Advent Hope

November 28, 2021 by

Carl Heinrich Bloch The Annunciation, 1890.

Advent is a season of hope, and of joy, and expectation! Even though all around us there is so much hopelessness, it can become downright wearying. I don’t need to list the reasons: all you need to do is turn on the TV or open a newspaper. Yet, Christmas is coming! 

Where do we find hope amid all the misery – the hope of the Christmas season? After all, it was into such hopelessness that Jesus was born in Bethlehem, in a time when there was no less need and despair. God chose such a time to send his only son to bring new life and redemption to all people.

When the angel Gabriel appeared to Mary, a young woman engaged to Joseph, a carpenter, she in joy and amazement accepted with her whole heart the task God gave her: to carry and give birth to his son Jesus. Because she responded in faith, knowing the hard road ahead, God was with her and blessed her. The Gospel of Luke tells us that when Gabriel informed Mary that she would be the mother of Jesus, she was so filled with hope that she sang a prophetic song of praise to God.

My soul magnifies the Lord, and my spirit rejoices in God my Savior, for he has looked on the humble estate of his servant. For behold, from now on all generations will call me blessed; for he who is mighty has done great things for me, and holy is his name. (Luke 1:46–49)

Will we respond to the tasks that God places on us today with the same trust, humble acceptance, faith, and rejoicing that Mary exuded? This Advent season is a perfect time to revisit Mary’s story, and the whole account of Jesus’ birth. Mary was not just the gentle mother in blue that we see on Christmas cards – she was someone gripped by a powerful vision of the future. And her proclamation of hope and praise can bring encouragement to any lowly heart that may be weary or despairing. In her song, Mary prophesies that one day God will turn the tables. The high and mighty will be brought low, the humble and downtrodden lifted up. The poor will have their fill, and the rich will be sent away empty-handed.

Hundreds of years before Mary, a man named Isaiah made similar prophecies. He said that when the Messiah comes, “The eyes of the blind will be opened, and the ears of the deaf unstopped. The lame man will leap like a deer, and the tongue of the mute shall sing” (Isa. 35:5–6).

So often, we can’t turn the tables in favor of justice, as Mary imagined them being turned. We don’t have that kind of power. Often we don’t even have the faith to envision the world Isaiah describes, a world where suffering and sadness are redeemed. But that doesn’t mean we should resign ourselves to the way things are. If we live in the hope of Advent – the term refers to the promised return or “second coming” of Christ – we will make time each day to look toward that day.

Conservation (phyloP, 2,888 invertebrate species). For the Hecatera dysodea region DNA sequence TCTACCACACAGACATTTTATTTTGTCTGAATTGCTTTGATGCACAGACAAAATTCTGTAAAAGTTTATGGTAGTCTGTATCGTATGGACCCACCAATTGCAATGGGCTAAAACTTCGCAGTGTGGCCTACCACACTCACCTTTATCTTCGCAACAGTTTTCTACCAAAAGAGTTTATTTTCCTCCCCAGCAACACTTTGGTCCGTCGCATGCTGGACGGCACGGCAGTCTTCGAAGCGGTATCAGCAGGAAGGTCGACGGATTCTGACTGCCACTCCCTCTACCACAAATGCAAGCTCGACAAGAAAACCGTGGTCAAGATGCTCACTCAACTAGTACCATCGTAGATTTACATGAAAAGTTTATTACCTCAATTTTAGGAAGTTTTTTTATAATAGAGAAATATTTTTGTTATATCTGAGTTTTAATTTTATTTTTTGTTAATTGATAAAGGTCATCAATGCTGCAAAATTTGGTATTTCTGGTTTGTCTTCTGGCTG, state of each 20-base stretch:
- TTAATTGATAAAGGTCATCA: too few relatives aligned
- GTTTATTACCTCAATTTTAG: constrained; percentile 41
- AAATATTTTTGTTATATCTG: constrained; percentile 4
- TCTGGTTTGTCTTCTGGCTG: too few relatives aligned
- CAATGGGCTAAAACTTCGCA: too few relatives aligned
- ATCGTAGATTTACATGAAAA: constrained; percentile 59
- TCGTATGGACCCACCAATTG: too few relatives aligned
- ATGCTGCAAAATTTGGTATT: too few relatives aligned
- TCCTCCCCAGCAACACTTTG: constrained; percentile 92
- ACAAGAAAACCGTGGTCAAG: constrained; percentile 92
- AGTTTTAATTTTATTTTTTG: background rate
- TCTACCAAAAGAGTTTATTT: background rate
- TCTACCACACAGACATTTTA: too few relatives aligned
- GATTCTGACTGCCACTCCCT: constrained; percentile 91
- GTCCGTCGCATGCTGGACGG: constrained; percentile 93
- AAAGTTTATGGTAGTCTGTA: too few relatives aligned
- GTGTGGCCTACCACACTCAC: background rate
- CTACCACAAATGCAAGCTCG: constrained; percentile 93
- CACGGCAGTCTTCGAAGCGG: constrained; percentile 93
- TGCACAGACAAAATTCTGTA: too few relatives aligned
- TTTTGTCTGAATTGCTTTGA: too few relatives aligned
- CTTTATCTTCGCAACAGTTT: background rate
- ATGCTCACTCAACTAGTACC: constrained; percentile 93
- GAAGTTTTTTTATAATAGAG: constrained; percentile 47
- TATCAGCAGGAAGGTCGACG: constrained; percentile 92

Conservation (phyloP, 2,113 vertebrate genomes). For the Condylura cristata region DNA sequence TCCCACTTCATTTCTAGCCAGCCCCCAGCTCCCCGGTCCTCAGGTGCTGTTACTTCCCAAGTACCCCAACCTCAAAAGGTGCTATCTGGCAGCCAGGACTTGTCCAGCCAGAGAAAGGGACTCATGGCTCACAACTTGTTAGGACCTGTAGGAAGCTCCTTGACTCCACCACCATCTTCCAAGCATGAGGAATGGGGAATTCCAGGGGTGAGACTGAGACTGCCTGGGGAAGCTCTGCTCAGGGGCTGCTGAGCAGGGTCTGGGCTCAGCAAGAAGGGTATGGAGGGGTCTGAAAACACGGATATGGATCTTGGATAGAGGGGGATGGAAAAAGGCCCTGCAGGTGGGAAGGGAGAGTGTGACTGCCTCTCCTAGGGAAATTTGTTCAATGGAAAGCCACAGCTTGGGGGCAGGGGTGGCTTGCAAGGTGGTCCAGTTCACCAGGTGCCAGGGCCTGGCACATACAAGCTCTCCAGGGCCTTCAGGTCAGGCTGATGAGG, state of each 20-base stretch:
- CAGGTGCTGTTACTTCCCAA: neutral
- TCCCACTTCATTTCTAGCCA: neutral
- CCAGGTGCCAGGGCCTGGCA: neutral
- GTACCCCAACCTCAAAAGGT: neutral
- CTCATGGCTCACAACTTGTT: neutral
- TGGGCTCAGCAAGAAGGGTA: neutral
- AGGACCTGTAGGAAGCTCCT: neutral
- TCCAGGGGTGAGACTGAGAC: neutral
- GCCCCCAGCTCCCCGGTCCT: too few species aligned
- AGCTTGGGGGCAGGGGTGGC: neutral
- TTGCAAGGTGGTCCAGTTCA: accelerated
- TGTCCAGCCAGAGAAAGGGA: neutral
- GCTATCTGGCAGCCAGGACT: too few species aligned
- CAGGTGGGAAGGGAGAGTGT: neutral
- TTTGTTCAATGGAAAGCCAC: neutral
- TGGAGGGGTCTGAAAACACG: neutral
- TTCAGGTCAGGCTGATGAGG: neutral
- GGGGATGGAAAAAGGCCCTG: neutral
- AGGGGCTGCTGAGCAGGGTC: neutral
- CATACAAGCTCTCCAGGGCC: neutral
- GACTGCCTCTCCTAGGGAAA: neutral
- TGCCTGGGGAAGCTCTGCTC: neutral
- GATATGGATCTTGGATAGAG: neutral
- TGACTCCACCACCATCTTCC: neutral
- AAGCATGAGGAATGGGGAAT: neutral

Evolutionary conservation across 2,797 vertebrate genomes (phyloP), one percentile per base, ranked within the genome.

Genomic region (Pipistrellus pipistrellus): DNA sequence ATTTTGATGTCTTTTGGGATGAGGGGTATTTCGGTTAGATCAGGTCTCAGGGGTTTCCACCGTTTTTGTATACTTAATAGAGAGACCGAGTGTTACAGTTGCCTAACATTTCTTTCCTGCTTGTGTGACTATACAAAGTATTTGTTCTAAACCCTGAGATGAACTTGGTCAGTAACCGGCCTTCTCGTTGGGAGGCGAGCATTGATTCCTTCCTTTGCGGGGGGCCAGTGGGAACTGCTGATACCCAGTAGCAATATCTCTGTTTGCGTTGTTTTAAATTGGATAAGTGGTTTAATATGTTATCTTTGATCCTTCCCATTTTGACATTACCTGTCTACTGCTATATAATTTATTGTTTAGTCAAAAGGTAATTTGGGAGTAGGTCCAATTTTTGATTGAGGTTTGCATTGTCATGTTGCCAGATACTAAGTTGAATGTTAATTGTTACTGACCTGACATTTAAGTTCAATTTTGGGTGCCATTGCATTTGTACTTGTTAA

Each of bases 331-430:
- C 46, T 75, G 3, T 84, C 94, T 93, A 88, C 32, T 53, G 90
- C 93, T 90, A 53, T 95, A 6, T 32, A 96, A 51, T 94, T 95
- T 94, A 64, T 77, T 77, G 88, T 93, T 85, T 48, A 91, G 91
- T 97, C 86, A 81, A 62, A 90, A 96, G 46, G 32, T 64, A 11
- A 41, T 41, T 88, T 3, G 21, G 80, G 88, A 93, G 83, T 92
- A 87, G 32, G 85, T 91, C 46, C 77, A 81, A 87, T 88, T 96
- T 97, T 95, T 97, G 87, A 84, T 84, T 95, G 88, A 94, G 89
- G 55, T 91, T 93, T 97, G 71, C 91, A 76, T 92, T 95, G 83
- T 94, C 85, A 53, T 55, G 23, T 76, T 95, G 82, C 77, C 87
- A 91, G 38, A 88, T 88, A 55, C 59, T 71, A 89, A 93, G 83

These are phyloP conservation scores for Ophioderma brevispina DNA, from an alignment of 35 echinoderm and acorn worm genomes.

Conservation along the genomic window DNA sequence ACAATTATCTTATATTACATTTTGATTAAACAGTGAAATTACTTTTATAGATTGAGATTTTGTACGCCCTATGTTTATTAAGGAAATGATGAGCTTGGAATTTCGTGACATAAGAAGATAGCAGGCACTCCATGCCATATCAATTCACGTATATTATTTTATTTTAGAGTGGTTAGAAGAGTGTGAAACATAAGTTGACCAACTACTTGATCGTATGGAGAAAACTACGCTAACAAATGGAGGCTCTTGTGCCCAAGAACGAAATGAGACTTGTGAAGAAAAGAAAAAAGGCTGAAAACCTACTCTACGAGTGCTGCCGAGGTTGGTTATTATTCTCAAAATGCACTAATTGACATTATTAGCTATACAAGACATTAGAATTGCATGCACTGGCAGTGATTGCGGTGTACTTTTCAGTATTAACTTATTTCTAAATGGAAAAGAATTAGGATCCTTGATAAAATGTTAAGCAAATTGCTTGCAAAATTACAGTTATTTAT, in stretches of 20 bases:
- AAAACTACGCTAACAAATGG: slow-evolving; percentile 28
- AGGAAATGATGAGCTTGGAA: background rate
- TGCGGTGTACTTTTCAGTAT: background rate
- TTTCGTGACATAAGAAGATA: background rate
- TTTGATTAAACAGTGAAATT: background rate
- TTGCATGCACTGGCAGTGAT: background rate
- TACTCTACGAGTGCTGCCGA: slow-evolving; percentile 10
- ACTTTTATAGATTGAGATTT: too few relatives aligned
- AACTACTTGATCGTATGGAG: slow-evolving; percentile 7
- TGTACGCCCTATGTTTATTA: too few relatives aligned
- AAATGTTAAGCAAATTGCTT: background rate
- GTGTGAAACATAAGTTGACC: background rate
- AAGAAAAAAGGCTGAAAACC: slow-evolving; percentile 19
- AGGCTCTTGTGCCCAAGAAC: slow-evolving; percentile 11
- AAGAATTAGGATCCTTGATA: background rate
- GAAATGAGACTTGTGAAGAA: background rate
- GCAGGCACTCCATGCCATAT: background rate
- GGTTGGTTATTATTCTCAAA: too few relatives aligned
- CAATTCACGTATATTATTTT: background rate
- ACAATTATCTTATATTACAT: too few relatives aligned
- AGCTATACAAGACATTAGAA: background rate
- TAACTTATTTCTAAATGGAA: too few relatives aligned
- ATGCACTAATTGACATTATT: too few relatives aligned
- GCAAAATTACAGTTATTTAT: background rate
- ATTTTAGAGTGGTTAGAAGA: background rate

God can use us if we are vulnerable, waiting, and ready to be used by him. And we can ask God for the strength to be bearers of his love by doing the acts of mercy and kindness. If we try to understand with our hearts the promise that Jesus will come again to this earth, we will be filled with expectation for that great and liberating day. We will find concrete ways of sharing and helping those who have less than we do, rather than being greedy or wasting resources. We will practice the works of mercy: we will visit the sick and those in prison, feed the hungry, clothe the naked, and welcome refugees. We will be salt (that is, we will speak out against evil) and we will be light (that is, we will spread love and joy). Most importantly, we will love our neighbor as ourselves, and we will be peacemakers.

As we do these things, it will upend the world around us, and we ourselves will be changed! We will become people of hope. If Christmas is the season of hope, its essence is the longing for such a transformation. I am convinced this longing lives in every human soul.

When we see kindness and friendship, refugee families cared for, the hungry fed, the stranger welcomed, and those in prison visited, we get a glimpse of the future kingdom of God, where the lion will dwell with the lamb and compassion and love will prevail. Wherever this happens, the hope and joy expressed in Mary’s song will spread from one heart to the next, until it goes out into all lands and nations. Therefore, in this time of preparing for Christmas, let us all, as Jesus said, “Look up, lift up your heads; for your redemption is drawing nigh!” (Luke 21:28).


About the author

Paul Winter

Paul Winter

Paul Winter serves as the Elder of the Bruderhof. He lives with his wife, Betty, at the Woodcrest Bruderhof.

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